Review of Industrial Organization

, Volume 35, Issue 1–2, pp 171–216

Infrastructure Contracts: Trust and Institutional Updating


DOI: 10.1007/s11151-009-9221-4

Cite this article as:
Dassiou, X. & Stern, J. Rev Ind Organ (2009) 35: 171. doi:10.1007/s11151-009-9221-4


This paper discusses trust and trust perceptions in infrastructure contracts and supporting institutions. We focus on perceptions of the trustworthiness of the government purchasers of infrastructure services by the supplying companies and by the governments themselves. In particular, we allow for trust updating and trust misalignments, which may give rise to ‘undertrusting’ and ‘overtrusting’. The core of the paper sets out a game theoretic model of contracts with dynamic adjustment of trust perceptions, which we use to explore the impact of trust misalignment both on economic efficiency (measured by expected welfare) and on investment levels. We explore flexible contracts with and without pre-payments, rigid contracts (which do not allow for post-investment renegotiation), and hybrid contracts. We then compare the efficiency of the flexible contracts to that of hybrid contracts using as a criterion the expected welfare implications of each contract. The model is used to shed light on current issues on the sustainability of private investment infrastructure contracts in developed and in developing countries, including the role of regulatory institutions.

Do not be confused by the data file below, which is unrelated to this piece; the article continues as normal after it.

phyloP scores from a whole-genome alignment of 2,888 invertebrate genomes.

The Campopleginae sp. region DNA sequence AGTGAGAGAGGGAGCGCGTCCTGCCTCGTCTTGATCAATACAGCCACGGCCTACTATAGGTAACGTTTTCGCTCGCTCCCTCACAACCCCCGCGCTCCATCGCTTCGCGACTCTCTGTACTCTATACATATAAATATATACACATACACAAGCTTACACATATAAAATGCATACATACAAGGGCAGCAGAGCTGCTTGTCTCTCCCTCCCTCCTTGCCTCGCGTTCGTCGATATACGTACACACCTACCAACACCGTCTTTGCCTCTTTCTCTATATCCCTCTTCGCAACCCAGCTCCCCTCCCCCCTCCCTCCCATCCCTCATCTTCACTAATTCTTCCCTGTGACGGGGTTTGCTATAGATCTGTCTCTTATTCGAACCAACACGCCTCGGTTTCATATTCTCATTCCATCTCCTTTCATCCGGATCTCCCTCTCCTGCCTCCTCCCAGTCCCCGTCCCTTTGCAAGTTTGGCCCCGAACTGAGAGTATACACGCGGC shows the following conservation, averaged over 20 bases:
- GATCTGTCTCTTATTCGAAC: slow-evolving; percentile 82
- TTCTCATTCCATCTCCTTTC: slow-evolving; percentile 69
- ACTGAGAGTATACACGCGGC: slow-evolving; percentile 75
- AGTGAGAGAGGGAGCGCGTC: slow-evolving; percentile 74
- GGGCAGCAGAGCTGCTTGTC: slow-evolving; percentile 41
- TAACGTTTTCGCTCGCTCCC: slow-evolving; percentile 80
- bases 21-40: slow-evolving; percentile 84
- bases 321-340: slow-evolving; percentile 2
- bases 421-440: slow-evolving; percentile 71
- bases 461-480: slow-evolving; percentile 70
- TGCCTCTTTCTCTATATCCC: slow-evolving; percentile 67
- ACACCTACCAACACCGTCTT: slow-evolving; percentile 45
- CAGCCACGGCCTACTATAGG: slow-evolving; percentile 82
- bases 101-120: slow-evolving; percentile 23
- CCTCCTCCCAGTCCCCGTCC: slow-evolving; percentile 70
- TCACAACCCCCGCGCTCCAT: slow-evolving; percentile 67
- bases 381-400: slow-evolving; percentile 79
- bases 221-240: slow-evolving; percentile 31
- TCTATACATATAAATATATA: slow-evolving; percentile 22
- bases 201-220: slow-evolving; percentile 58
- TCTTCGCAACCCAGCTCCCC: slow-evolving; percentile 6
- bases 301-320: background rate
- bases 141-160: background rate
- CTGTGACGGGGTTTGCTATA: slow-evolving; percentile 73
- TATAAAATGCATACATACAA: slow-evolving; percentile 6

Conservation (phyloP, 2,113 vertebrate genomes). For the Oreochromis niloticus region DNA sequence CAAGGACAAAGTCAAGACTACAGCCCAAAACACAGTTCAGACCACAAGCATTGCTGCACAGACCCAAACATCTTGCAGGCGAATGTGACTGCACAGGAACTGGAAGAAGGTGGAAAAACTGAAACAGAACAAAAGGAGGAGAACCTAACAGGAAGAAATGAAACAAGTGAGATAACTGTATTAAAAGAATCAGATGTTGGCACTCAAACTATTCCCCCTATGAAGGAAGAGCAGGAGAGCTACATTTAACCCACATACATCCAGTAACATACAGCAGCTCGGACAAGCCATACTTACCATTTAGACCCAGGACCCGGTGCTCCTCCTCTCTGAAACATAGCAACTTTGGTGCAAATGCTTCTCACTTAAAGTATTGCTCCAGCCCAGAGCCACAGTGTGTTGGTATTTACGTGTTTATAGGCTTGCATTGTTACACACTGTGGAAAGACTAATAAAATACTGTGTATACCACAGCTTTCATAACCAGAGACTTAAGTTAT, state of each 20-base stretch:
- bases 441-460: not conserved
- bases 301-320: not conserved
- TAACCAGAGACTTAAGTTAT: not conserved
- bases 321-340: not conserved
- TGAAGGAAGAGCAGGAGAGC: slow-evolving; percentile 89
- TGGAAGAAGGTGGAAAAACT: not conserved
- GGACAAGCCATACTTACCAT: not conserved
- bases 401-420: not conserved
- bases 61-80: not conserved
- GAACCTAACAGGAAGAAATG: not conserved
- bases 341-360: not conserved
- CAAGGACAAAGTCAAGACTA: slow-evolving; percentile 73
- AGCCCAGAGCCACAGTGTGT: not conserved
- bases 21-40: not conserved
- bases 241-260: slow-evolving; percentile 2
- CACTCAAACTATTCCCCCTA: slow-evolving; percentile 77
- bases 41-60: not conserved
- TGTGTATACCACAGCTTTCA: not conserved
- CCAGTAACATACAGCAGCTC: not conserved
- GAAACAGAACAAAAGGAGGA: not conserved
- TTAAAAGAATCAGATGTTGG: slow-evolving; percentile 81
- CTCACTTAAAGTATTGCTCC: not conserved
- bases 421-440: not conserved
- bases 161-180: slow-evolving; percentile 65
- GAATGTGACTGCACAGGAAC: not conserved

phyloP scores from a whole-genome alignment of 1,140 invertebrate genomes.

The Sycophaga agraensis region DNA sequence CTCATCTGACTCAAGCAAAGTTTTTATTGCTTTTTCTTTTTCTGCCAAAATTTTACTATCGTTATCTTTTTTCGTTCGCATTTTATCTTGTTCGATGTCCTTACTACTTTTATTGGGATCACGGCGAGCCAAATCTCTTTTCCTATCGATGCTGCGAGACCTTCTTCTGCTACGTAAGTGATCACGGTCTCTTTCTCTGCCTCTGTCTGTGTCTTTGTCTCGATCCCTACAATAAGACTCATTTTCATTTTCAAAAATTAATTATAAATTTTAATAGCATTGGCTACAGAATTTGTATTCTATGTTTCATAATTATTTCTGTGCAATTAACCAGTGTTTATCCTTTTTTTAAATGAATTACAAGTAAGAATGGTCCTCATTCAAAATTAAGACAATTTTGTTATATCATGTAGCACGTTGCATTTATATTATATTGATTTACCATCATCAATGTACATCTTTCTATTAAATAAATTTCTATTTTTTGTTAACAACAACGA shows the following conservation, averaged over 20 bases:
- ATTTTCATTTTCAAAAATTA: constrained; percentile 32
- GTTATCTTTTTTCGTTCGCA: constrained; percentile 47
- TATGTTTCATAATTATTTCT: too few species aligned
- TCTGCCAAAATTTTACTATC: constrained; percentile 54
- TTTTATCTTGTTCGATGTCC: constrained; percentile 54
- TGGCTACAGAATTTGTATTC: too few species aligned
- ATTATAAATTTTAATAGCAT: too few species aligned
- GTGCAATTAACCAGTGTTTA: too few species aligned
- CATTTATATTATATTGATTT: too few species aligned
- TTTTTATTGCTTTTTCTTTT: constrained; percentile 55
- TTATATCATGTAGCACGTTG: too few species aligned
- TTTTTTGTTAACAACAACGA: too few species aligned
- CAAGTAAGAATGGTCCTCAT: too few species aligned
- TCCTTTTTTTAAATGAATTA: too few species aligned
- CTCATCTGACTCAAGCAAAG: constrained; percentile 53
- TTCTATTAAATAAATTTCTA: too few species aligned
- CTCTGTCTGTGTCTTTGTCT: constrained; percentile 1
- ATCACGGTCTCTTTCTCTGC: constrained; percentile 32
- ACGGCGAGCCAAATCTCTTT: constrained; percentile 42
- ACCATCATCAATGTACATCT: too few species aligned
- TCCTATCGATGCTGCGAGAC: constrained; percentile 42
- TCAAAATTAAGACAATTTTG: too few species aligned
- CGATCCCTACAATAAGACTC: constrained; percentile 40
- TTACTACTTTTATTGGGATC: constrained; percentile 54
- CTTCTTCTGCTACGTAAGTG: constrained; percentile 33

Contracts Infrastructure Institutions Regulation Trust 

JEL Classification

D02 C78 L14 L51 L78 L97 

Copyright information

© Springer Science+Business Media, LLC. 2009

Authors and Affiliations

  1. 1.Department of EconomicsCity UniversityNorthampton SquareUK

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